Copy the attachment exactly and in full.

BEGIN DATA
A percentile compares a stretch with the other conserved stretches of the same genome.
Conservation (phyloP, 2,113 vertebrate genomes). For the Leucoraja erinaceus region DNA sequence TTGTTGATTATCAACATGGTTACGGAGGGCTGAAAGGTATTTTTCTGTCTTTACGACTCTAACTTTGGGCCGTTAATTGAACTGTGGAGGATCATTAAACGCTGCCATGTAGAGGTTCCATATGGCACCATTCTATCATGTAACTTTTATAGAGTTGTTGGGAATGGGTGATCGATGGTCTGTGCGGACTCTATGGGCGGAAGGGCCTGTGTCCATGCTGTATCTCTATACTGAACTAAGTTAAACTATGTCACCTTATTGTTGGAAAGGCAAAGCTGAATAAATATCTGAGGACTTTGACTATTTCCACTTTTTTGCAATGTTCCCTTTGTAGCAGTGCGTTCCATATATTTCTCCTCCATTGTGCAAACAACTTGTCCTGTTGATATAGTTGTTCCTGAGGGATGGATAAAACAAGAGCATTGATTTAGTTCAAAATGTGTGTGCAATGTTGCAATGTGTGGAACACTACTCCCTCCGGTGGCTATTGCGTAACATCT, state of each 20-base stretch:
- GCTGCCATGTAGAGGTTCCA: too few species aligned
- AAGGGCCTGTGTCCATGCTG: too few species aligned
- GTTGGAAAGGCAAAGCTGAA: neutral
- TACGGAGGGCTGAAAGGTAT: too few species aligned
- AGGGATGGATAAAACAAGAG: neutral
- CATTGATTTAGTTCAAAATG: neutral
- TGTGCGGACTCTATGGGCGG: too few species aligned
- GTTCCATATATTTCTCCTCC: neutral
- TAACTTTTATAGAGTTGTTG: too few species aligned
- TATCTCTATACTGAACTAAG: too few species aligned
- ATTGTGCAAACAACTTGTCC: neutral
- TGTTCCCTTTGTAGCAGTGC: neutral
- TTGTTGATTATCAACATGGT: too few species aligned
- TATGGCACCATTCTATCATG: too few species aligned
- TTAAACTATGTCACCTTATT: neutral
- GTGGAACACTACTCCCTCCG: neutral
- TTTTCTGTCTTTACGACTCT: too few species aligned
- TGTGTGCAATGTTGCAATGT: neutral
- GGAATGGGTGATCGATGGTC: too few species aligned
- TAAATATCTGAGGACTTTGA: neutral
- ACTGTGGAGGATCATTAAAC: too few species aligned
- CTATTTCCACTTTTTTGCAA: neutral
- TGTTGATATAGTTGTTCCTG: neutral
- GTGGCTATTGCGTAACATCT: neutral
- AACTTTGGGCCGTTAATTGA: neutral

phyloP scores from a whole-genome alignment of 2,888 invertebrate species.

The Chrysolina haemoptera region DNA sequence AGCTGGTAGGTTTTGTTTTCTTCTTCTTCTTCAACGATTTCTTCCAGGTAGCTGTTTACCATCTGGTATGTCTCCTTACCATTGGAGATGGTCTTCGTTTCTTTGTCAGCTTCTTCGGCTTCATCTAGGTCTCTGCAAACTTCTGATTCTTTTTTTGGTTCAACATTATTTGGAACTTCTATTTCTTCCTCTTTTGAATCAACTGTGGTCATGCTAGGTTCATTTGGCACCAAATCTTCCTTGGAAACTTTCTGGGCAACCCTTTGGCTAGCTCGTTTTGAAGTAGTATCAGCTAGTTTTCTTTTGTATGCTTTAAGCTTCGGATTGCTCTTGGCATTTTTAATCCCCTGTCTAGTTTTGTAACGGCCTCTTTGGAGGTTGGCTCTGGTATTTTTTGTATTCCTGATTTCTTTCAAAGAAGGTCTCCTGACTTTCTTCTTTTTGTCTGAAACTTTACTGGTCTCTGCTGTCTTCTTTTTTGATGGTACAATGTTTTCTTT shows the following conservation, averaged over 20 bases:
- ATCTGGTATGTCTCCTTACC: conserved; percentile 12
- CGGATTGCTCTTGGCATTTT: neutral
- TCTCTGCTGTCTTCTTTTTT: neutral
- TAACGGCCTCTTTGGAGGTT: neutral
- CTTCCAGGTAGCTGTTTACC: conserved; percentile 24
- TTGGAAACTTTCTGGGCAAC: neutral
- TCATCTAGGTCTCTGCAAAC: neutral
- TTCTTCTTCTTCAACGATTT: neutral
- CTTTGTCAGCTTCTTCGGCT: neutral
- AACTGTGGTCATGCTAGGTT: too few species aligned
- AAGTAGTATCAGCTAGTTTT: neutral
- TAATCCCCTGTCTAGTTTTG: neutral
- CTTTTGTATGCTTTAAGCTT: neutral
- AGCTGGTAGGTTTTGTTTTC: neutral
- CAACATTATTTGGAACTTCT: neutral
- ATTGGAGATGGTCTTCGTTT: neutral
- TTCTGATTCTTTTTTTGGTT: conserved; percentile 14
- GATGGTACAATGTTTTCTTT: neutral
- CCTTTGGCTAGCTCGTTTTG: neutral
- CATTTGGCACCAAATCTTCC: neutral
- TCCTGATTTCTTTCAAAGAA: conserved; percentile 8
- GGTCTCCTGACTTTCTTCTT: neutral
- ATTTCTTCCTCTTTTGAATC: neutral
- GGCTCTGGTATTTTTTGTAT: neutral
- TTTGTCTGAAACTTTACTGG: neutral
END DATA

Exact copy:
A percentile compares a stretch with the other conserved stretches of the same genome.
Conservation (phyloP, 2,113 vertebrate genomes). For the Leucoraja erinaceus region DNA sequence TTGTTGATTATCAACATGGTTACGGAGGGCTGAAAGGTATTTTTCTGTCTTTACGACTCTAACTTTGGGCCGTTAATTGAACTGTGGAGGATCATTAAACGCTGCCATGTAGAGGTTCCATATGGCACCATTCTATCATGTAACTTTTATAGAGTTGTTGGGAATGGGTGATCGATGGTCTGTGCGGACTCTATGGGCGGAAGGGCCTGTGTCCATGCTGTATCTCTATACTGAACTAAGTTAAACTATGTCACCTTATTGTTGGAAAGGCAAAGCTGAATAAATATCTGAGGACTTTGACTATTTCCACTTTTTTGCAATGTTCCCTTTGTAGCAGTGCGTTCCATATATTTCTCCTCCATTGTGCAAACAACTTGTCCTGTTGATATAGTTGTTCCTGAGGGATGGATAAAACAAGAGCATTGATTTAGTTCAAAATGTGTGTGCAATGTTGCAATGTGTGGAACACTACTCCCTCCGGTGGCTATTGCGTAACATCT, state of each 20-base stretch:
- GCTGCCATGTAGAGGTTCCA: too few species aligned
- AAGGGCCTGTGTCCATGCTG: too few species aligned
- GTTGGAAAGGCAAAGCTGAA: neutral
- TACGGAGGGCTGAAAGGTAT: too few species aligned
- AGGGATGGATAAAACAAGAG: neutral
- CATTGATTTAGTTCAAAATG: neutral
- TGTGCGGACTCTATGGGCGG: too few species aligned
- GTTCCATATATTTCTCCTCC: neutral
- TAACTTTTATAGAGTTGTTG: too few species aligned
- TATCTCTATACTGAACTAAG: too few species aligned
- ATTGTGCAAACAACTTGTCC: neutral
- TGTTCCCTTTGTAGCAGTGC: neutral
- TTGTTGATTATCAACATGGT: too few species aligned
- TATGGCACCATTCTATCATG: too few species aligned
- TTAAACTATGTCACCTTATT: neutral
- GTGGAACACTACTCCCTCCG: neutral
- TTTTCTGTCTTTACGACTCT: too few species aligned
- TGTGTGCAATGTTGCAATGT: neutral
- GGAATGGGTGATCGATGGTC: too few species aligned
- TAAATATCTGAGGACTTTGA: neutral
- ACTGTGGAGGATCATTAAAC: too few species aligned
- CTATTTCCACTTTTTTGCAA: neutral
- TGTTGATATAGTTGTTCCTG: neutral
- GTGGCTATTGCGTAACATCT: neutral
- AACTTTGGGCCGTTAATTGA: neutral

phyloP scores from a whole-genome alignment of 2,888 invertebrate species.

The Chrysolina haemoptera region DNA sequence AGCTGGTAGGTTTTGTTTTCTTCTTCTTCTTCAACGATTTCTTCCAGGTAGCTGTTTACCATCTGGTATGTCTCCTTACCATTGGAGATGGTCTTCGTTTCTTTGTCAGCTTCTTCGGCTTCATCTAGGTCTCTGCAAACTTCTGATTCTTTTTTTGGTTCAACATTATTTGGAACTTCTATTTCTTCCTCTTTTGAATCAACTGTGGTCATGCTAGGTTCATTTGGCACCAAATCTTCCTTGGAAACTTTCTGGGCAACCCTTTGGCTAGCTCGTTTTGAAGTAGTATCAGCTAGTTTTCTTTTGTATGCTTTAAGCTTCGGATTGCTCTTGGCATTTTTAATCCCCTGTCTAGTTTTGTAACGGCCTCTTTGGAGGTTGGCTCTGGTATTTTTTGTATTCCTGATTTCTTTCAAAGAAGGTCTCCTGACTTTCTTCTTTTTGTCTGAAACTTTACTGGTCTCTGCTGTCTTCTTTTTTGATGGTACAATGTTTTCTTT shows the following conservation, averaged over 20 bases:
- ATCTGGTATGTCTCCTTACC: conserved; percentile 12
- CGGATTGCTCTTGGCATTTT: neutral
- TCTCTGCTGTCTTCTTTTTT: neutral
- TAACGGCCTCTTTGGAGGTT: neutral
- CTTCCAGGTAGCTGTTTACC: conserved; percentile 24
- TTGGAAACTTTCTGGGCAAC: neutral
- TCATCTAGGTCTCTGCAAAC: neutral
- TTCTTCTTCTTCAACGATTT: neutral
- CTTTGTCAGCTTCTTCGGCT: neutral
- AACTGTGGTCATGCTAGGTT: too few species aligned
- AAGTAGTATCAGCTAGTTTT: neutral
- TAATCCCCTGTCTAGTTTTG: neutral
- CTTTTGTATGCTTTAAGCTT: neutral
- AGCTGGTAGGTTTTGTTTTC: neutral
- CAACATTATTTGGAACTTCT: neutral
- ATTGGAGATGGTCTTCGTTT: neutral
- TTCTGATTCTTTTTTTGGTT: conserved; percentile 14
- GATGGTACAATGTTTTCTTT: neutral
- CCTTTGGCTAGCTCGTTTTG: neutral
- CATTTGGCACCAAATCTTCC: neutral
- TCCTGATTTCTTTCAAAGAA: conserved; percentile 8
- GGTCTCCTGACTTTCTTCTT: neutral
- ATTTCTTCCTCTTTTGAATC: neutral
- GGCTCTGGTATTTTTTGTAT: neutral
- TTTGTCTGAAACTTTACTGG: neutral